There’s only one person who knows whether the wreck was intentional or just hard racing, and that’s Logano. He alone knows what his true motives and intent were in that split-second when he inched his car forward. No matter how vehemently fans argue one way or the other, no one else knows what was in his heart.

Well, almost no one. God knows. That’s the thing about God. No one can hide the truth from Him. Not you, not me. He knows every subtle thought that flits through our minds. He sees the intentions of our hearts, whether they’re selfish or kind. He knows when we’re being nice just to get something or when we’re genuinely moved with compassion and love.

It’s hard to have pure motives, isn’t it? Our pesky human nature makes it really difficult. But God is deeply concerned with our motivations. He wants us to have a sincere faith and a desire to please Him, even with our private thoughts. Proverbs 12:2 says, “A good man obtains favor from the Lord, but a man of wicked intentions He will condemn.”

God sees the motives of human hearts, race car drivers and fans alike. None of us can be pure and humble in our own strength, but God stands ready to cleanse us and mold our hearts to be more like His. Why not seek His help? Use these verses of Scripture as a prayer:

Create in me a clean heart, O God, and renew a steadfast spirit within me. Do not cast me away from Your presence, and do not take Your Holy Spirit from me. Restore to me the joy of Your salvation, and uphold me by Your generous Spirit.    ~ Psalm 51:10-12 (NKJV)

“Faith on the Frontstretch” explores the role of faith in motorsports and runs every 1st & 3rd Wednesday of the month during the NASCAR season. Follow Beth on twitter at @bbreinke.

Want more racing devotions? When you donate $25 to Skirts and Scuffs, we’ll send you a complimentary copy of Beth’s book, Race Fans’ Devotions to Go, a month-long, pocket-sized devotional book for NASCAR fans. Or you can purchase the book in paperback & ebook here.

Tuesday, October 20, 2015

Fast Facts Redux: Kasey Kahne

Kasey Kahne at Charlotte, Oct. 2015
credit: Charlotte Bray/Skirts & Scuffs
NASCAR’s newest dad is the driver of the No. 5 Chevrolet SS for Hendrick Motorsports, Kasey Kahne. See what else Kahne has been up to in this updated version of Fast Facts, originally published in October 2011.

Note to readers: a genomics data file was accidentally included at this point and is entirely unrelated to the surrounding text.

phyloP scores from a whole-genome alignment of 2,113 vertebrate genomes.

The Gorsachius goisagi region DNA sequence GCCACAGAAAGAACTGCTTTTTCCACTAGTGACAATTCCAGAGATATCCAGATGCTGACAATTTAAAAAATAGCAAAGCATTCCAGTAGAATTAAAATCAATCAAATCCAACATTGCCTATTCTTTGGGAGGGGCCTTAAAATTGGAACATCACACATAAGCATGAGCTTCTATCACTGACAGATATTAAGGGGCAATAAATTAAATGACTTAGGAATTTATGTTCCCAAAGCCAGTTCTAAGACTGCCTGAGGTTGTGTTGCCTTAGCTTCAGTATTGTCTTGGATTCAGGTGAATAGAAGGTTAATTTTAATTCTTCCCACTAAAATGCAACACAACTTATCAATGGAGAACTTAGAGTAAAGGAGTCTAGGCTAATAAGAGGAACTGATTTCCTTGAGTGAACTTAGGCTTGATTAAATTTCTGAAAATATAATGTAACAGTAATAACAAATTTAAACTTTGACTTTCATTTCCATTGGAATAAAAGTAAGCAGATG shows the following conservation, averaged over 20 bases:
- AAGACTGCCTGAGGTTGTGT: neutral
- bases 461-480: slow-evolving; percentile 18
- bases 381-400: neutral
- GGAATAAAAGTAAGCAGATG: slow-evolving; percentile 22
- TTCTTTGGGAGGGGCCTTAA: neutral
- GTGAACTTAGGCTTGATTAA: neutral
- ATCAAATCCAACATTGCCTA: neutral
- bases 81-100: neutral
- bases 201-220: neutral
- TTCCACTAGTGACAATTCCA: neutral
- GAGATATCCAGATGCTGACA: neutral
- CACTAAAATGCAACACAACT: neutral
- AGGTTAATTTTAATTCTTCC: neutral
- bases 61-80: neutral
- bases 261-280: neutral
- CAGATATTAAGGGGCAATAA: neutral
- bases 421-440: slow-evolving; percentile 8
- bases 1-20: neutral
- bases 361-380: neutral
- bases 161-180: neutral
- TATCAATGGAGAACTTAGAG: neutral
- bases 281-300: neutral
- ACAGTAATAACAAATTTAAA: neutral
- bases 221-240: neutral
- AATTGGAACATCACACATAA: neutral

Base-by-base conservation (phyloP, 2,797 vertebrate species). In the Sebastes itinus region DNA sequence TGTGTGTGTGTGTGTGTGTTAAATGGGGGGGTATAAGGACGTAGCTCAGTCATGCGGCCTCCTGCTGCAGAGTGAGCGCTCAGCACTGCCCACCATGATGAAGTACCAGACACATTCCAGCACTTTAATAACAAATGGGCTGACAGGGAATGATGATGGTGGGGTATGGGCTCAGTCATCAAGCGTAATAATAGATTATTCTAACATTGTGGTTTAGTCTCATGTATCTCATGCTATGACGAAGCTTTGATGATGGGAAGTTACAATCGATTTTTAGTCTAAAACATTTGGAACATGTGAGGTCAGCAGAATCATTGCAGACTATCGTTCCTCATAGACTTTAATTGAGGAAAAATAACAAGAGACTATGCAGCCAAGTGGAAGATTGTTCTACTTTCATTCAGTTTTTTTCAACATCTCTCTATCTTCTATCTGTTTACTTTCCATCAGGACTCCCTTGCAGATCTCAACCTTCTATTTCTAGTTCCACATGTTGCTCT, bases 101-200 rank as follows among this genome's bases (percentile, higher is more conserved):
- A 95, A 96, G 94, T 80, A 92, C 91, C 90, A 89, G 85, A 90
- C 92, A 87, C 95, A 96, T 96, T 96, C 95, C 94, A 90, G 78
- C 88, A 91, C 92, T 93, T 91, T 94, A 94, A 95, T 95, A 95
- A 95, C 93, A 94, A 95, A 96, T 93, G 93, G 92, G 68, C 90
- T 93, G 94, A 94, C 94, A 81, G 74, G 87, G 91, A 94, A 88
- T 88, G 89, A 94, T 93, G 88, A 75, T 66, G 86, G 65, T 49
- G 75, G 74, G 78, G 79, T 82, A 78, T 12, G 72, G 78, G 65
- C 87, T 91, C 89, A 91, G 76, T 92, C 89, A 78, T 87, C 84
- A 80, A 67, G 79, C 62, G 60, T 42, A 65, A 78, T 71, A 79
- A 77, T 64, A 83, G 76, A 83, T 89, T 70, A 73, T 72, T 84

• Kasey Kenneth Kahne was born April 10, 1980 in Enumclaw, Washington. He began racing sprint cars at age 17 in Washington, then moved on to USAC, where he earned the National Midget Series championship in 2000. He also raced in the Toyota Atlantic Series and the World of Outlaws before moving to NASCAR.
  • Kahne made his NASCAR debut in the Nationwide (now Xfinity) Series in 2002, driving for Robert Yates Racing. At the end of 2003, Ray Evernham named Kahne as the replacement for Bill Elliott in the No. 9 Dodge in the Sprint Cup Series in 2004 when Elliott stepped back his schedule to part-time. Kahne won the Cup Series Rookie of the Year title in 2004 on the strength of 13 top five finishes, including five second-place finishes.
  • Kahne won his first Sprint Cup Series race at Richmond in May 2005. From 2004 to 2010, Kahne drove for Evernham Motorsports and later Gillett Evernham Motorsports, finally moving to Richard Petty Motorsports when GEM merged with Petty Enterprises. In April 2010, Kahne announced he was leaving Petty Enterprises at the end of the season and joining Hendrick Motorsports beginning in 2012. Later in the season it was announced that he would join Red Bull Racing for the 2011 season; after he was released from his RPM contract in Oct. 2010, he moved to Red Bull for the rest of the season.
  • Kahne’s career to date includes 17 Sprint Cup Series wins, eight Xfinity Series wins and five Camping World Truck Series wins.
  • Kahne remains true to his sprint car racing roots as the owner of Kasey Kahne Racing in the World of Outlaws Sprint Car Series, fielding cars for Daryn Pittman and Brad Sweet.
  • On Oct. 13, 2015 Kahne and girlfriend Samantha became parents to son Tanner Lee.
  • Find out more about Kasey Kahne at

Far from Settled: Five Questions after Kansas

(Credit: Todd Warshaw/Getty Images)
A little bump never hurt anyone, right?